Kenyan fishermen embrace ponds as fish dwindles in lake
02 March 2015, 09:21
Kisumu - Sangorota beach along the shores of Lake Victoria is no longer bustling with activity as has been the norm for many years.
The fishermen who used to flock the beach with boats and other fishing gear in search of the delicacy have deserted the trade as fish stock dwindles in the lake, which Kenya shares with neighboring countries Tanzania and Uganda.
"There is no value in going to fish in the lake anymore. Until recently, I would go there early in the morning and after four or five hours, I go back home with only 5kg of fish," Maurice Ouma, a fisherman told Xinhua on Sunday.
As fish stock dwindles in Lake Victoria due to over fishing, climate change and pollution, Ouma and his fellows have deserted the lake and switched to an alternative source of fish and livelihood -- the fishpond.
"Keeping fish in ponds is better because you can get guaranteed harvest," said Jacob Onyango, a fisherman who has embraced the business. "We used to hire boats and other fishing gear, and end up getting little fish."
Onyango started keeping fish in ponds over a year ago and the returns are good. "I invested about 150 dollars in the business by digging three ponds and buying fingerlings from other farmers in the region at 0.05 dollars each. Each of my ponds carries a maximum of 500 fingerlings," said Onyango, who rears catfish and tilapia.
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At first, Onyango found fish farming in ponds a difficult business as he was used to getting fish daily and, thus, money.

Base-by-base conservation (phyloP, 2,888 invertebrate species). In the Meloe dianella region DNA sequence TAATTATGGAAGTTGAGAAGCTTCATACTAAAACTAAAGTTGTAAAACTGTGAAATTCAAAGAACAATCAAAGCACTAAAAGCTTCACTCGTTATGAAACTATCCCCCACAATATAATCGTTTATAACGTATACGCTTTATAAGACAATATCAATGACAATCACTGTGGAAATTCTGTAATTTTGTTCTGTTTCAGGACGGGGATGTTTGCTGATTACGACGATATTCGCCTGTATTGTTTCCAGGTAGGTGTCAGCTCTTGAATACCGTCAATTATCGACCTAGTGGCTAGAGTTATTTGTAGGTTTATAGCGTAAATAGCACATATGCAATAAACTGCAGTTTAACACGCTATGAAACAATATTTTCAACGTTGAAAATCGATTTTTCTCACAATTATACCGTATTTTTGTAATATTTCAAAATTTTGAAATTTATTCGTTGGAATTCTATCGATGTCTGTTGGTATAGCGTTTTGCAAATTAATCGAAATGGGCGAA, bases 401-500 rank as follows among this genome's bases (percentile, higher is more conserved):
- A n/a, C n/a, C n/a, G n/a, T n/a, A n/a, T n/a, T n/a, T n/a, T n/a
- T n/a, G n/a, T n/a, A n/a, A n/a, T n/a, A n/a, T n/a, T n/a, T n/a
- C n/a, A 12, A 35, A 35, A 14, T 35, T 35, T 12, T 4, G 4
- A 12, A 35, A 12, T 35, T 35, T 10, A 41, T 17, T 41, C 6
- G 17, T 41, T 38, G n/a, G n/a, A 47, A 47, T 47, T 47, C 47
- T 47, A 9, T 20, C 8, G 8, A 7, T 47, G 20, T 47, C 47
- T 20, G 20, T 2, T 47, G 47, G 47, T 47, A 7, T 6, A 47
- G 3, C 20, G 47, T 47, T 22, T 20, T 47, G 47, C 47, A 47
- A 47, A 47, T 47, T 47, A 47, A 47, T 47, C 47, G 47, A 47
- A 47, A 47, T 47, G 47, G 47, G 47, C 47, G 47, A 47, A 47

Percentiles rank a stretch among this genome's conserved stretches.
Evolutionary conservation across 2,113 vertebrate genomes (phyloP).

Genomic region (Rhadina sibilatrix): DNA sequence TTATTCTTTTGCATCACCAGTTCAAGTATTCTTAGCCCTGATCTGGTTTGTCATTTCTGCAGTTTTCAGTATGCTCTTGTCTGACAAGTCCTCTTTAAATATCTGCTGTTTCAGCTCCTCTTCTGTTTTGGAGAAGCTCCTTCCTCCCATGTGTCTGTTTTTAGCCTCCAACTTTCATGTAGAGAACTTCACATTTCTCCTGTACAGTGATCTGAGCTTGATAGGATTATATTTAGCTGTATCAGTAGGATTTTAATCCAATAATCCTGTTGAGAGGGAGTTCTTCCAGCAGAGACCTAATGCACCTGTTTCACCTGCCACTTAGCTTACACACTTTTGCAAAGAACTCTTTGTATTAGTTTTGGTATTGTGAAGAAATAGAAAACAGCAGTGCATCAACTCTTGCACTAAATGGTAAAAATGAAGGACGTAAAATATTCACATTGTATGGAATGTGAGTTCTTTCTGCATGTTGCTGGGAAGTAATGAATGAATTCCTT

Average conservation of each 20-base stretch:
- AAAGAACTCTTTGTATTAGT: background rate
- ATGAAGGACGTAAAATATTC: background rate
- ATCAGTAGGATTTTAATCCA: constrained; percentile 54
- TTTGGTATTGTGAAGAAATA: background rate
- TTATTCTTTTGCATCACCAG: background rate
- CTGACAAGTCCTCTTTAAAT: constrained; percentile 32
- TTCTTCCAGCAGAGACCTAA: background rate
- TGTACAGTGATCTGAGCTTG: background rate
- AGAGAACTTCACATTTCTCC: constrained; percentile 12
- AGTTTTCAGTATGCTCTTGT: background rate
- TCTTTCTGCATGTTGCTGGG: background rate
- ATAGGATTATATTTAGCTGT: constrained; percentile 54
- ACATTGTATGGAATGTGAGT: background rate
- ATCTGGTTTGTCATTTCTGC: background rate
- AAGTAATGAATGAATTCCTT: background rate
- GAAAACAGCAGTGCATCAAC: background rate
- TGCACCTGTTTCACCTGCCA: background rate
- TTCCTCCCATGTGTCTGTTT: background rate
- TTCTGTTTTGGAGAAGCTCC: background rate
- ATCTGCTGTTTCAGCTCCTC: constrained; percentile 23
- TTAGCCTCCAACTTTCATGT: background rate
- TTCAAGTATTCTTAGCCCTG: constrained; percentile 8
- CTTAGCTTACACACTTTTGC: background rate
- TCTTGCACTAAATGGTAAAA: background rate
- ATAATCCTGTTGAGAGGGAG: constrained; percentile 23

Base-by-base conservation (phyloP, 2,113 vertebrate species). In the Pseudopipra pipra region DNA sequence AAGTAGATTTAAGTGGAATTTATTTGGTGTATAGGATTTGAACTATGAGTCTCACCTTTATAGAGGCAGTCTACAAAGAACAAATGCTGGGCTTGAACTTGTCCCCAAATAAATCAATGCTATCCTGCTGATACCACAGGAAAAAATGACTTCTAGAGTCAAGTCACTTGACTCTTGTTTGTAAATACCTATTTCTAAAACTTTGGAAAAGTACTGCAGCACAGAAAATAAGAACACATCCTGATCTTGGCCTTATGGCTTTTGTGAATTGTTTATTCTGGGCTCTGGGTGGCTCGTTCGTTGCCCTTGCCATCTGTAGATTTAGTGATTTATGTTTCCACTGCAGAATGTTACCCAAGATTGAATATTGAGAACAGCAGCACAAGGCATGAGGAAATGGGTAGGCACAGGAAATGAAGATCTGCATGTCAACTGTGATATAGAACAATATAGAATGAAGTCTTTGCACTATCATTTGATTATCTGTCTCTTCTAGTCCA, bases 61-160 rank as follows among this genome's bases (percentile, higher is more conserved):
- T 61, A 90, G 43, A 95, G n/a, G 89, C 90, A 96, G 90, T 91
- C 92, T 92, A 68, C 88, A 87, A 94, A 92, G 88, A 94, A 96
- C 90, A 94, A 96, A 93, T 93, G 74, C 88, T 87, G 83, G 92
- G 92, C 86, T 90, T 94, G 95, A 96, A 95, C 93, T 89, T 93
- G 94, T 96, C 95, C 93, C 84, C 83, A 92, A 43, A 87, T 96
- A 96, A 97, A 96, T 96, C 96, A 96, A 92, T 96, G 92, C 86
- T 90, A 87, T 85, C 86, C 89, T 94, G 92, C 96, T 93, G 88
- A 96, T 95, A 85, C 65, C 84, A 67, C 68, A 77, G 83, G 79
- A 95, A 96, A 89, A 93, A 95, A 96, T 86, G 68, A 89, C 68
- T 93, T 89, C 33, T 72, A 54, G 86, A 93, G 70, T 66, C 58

The catfish and tilapia mature in eight months. On a monthly basis, Omollo spends 22 dollars on fish feeds. He feeds the fish mainly with fish mash.
"I get between 549 dollars and 637 dollars in about two months by selling fish to traders. I have increased my ponds to seven now and each holds fish at different stages of maturity, ensuring that I harvest almost every month."
Onyango and Ouma admitted that pond fish farming is far much better than going to the lake where anglers scramble for immature fish and walk home empty handed.
Jonam Etyang, Kisumu County director of fisheries, says they are encouraging rearing fish in ponds to enable fishermen in the region have a source of livelihood. Etyang blamed the use of sub- standard gear and chemicals in Lake Victoria as the major cause of the dwindling stocks.
The Ministry of Fisheries has put in place are banning illegal fishing gears inside Lake Victoria.
Etyang said fishery officers should work with the Beach Management Units to ensure that those fishermen using substandard gears to harvest immature fish are arrested and their gears confiscated and burnt.
"But the solution lies in people embracing ponds. It is evident that we cannot get enough fish from the lake," he said.
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